The Sims: House Party is the second add-on for Maxis' extremely popular life simulator, The Sims. Like the previous add-on, Livin' Large (which isn't required to play House Party), House Party adds new household objects, home-decorating themes, and character skins. But most of Livin' Large's additions didn't really add all that much to The Sims' core gameplay. In contrast, House Party's new features, which focus primarily on social interaction, enhance the basic game considerably, since they let you throw wild parties and make building houses even more enjoyable.
If you're reading this review, you're probably already familiar with The Sims--the original game let you control the lives of miniature computerized people, or "sims," by either choosing to play as a family of pregenerated sims or by creating them from scratch by customizing their appearances and personalities. Once you'd chosen your family of sims, you'd place them in a house that you could design and build from top to bottom and then manage their lives. You could satisfy (or ignore) their needs of food, rest, amusement, and social contact by feeding them, providing beds for them, entertaining them, and letting them interact with other sims from the neighborhood.
If you're familiar with The Sims, you know that one of the most enjoyable and intriguing things about the game is its social system--the way your sims interact with other sims who have similar or different personalities. You also know that maintaining relationships with your sims is one of the most difficult parts of the game, especially if your sims are trying to pursue careers and don't have much spare time to get to know their neighbors. Fortunately, many of House Party's new features let you entertain and socialize with many different sims at once and often also let you fulfill other needs at the same time. For instance, if you buy the new punch bowl item for your house, sims will mill around it and exchange conversation. And once they've drunk from it, they'll be less hungry and more "entertained"--though if they drink too much, they may get rowdy. Other sims will gather around to watch if one rides the new mechanical bull item, and the sim riding may even increase its body skill (which may help it advance in certain career paths).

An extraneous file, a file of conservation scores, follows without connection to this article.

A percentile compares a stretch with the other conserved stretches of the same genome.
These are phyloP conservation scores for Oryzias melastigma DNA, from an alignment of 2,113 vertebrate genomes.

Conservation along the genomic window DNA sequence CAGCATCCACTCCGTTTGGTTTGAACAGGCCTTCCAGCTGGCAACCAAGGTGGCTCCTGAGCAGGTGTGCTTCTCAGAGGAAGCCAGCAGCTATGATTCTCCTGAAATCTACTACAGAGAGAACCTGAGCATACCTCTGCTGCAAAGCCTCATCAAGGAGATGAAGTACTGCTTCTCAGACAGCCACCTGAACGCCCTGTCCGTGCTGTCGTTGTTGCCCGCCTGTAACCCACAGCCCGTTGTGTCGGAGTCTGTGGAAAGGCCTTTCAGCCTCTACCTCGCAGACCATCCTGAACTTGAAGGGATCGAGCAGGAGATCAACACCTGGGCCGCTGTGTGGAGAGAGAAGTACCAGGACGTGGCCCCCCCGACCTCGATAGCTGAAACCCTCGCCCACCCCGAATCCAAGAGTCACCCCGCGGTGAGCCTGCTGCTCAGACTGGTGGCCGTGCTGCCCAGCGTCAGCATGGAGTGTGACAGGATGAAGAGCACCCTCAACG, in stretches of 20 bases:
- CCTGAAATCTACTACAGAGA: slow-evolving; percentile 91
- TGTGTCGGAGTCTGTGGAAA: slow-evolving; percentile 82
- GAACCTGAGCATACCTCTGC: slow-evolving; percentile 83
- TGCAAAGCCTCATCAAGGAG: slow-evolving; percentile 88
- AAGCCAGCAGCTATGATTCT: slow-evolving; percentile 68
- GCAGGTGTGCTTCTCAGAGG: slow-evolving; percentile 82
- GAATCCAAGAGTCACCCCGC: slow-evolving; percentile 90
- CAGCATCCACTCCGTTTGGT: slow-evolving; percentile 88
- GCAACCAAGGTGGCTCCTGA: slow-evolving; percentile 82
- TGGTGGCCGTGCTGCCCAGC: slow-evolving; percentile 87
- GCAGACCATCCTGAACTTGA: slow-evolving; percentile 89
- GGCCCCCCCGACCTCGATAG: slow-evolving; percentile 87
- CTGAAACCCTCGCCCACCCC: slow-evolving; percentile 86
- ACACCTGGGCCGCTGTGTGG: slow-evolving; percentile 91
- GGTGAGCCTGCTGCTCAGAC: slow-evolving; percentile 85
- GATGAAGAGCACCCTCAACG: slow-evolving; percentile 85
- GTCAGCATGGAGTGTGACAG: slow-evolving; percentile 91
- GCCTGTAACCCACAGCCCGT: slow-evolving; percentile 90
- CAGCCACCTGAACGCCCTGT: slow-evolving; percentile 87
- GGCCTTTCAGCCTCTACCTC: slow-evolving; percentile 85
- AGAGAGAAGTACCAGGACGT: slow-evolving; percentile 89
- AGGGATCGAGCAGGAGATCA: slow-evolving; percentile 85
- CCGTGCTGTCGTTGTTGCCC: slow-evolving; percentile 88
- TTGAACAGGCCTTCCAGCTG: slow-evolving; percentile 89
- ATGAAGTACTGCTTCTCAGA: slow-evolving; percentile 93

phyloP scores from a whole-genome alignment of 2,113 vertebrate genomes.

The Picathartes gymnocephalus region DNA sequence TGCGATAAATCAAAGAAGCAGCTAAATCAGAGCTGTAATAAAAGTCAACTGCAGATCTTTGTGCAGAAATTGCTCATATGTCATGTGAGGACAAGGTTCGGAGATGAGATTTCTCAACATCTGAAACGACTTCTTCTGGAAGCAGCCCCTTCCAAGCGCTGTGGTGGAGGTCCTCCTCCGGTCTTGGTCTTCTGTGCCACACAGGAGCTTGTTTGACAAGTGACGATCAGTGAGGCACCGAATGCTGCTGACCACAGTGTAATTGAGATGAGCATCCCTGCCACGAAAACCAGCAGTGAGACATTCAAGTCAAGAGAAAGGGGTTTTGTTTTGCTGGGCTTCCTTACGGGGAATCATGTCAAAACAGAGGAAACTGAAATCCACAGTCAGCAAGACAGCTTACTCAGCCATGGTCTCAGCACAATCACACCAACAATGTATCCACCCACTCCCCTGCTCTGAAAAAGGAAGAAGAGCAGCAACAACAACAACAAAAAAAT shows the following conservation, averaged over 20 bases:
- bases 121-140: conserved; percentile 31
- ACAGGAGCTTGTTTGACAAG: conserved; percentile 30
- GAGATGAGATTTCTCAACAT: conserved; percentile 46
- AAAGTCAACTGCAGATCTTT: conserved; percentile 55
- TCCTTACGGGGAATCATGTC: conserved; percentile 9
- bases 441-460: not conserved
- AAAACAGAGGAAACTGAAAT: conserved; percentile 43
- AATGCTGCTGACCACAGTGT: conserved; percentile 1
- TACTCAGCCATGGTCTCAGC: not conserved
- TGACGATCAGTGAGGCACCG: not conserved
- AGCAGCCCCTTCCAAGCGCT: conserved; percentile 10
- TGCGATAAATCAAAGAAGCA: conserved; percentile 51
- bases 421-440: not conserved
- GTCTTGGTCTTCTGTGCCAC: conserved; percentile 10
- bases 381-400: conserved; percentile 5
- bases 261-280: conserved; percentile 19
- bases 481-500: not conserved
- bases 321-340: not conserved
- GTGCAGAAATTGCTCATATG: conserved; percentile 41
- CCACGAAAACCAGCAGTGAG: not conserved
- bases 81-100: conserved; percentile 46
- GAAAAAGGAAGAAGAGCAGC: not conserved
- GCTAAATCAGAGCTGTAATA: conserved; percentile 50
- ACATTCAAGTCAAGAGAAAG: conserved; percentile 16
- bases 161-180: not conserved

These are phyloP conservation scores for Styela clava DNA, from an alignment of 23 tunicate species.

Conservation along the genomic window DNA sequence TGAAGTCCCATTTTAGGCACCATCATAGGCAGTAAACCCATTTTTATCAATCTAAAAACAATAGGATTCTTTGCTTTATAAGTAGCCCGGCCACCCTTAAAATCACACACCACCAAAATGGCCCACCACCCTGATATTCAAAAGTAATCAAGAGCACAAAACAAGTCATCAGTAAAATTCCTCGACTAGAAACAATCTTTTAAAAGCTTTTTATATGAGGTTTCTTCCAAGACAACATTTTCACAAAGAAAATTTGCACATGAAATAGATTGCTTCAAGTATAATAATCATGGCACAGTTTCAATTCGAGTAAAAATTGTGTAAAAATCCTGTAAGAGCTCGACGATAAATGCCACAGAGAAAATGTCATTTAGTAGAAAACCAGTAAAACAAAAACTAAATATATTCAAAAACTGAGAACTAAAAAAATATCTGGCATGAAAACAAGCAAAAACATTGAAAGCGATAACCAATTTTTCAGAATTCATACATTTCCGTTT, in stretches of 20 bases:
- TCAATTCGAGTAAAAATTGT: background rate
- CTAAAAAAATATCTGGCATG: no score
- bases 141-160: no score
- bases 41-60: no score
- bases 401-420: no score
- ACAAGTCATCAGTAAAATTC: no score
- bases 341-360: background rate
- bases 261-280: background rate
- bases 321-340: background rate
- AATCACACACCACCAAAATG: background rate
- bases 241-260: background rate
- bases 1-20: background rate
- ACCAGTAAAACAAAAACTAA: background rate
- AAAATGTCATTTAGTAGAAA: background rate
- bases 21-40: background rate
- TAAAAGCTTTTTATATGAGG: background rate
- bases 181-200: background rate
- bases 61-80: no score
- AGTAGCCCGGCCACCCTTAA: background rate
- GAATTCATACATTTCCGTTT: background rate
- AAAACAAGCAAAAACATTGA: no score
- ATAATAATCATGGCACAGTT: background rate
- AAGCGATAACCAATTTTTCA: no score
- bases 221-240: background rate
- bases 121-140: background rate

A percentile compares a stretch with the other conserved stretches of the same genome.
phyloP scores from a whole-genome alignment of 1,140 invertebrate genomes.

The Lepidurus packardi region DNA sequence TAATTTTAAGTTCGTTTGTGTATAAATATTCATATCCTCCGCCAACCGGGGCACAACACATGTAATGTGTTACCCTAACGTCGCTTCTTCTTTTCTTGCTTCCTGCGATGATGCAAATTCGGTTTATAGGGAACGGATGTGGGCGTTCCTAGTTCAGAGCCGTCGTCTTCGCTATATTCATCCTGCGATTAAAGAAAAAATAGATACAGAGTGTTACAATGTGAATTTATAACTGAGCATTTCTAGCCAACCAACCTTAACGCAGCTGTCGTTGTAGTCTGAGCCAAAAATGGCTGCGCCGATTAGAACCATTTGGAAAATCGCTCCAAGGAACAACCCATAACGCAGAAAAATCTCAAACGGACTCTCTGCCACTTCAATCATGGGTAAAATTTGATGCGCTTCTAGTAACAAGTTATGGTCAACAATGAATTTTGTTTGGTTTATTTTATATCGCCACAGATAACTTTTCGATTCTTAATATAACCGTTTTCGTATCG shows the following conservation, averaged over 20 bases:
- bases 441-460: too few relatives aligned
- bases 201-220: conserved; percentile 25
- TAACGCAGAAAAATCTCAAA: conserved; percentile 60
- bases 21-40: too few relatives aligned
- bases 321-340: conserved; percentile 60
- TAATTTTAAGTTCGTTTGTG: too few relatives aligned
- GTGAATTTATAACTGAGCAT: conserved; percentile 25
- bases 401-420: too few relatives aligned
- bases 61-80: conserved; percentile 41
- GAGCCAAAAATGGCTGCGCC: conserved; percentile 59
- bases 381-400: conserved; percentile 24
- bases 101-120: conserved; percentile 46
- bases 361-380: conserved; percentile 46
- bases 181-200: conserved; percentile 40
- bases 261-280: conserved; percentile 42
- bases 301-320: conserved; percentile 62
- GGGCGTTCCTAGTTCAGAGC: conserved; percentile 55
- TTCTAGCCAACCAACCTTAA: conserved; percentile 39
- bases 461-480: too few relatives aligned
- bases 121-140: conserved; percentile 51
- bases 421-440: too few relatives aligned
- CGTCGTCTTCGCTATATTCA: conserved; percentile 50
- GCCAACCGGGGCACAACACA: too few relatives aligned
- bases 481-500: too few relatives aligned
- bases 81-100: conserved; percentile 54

Some of the add-on's new items and services don't just help with parties; some are also extremely useful in general for saving time, space, or both. For instance, House Party lets you purchase pre-prepared meals, like roast turkeys, which saves the time and trouble of cooking (and learning to cook). Or you can hire an expensive caterer over the phone to cook meals for parties or for large families, and if your sims happen to be lonely, the caterer himself will gladly chat with any sims who happen to be hanging around the kitchen. House Party also features a new table, called the "artist's concept table," which is extremely small but can seat four sims. This saves a lot of space in cramped rooms and lets you focus on filling up your sims' house with more interesting fixtures.
Designing, building, and furnishing houses have always been some of the most enjoyable aspects of The Sims. And House Party features all-new items, as well as new interior design motifs that'll let you prepare your house for the perfect luau, hoedown, or rave. If you've played The Sims before, you may have enjoyed building houses specifically for making your sims comfortable or fitting a certain décor. House Party's new fixtures, wallpaper patterns, and items let you design houses specifically around throwing parties and give you plenty to work with. For example, you can plan to throw a luau out near your swimming pool by putting down a campfire and lining the area with tiki statues, or throw an ultramodern dance party with a DJ turntable in front of a lighted dance floor.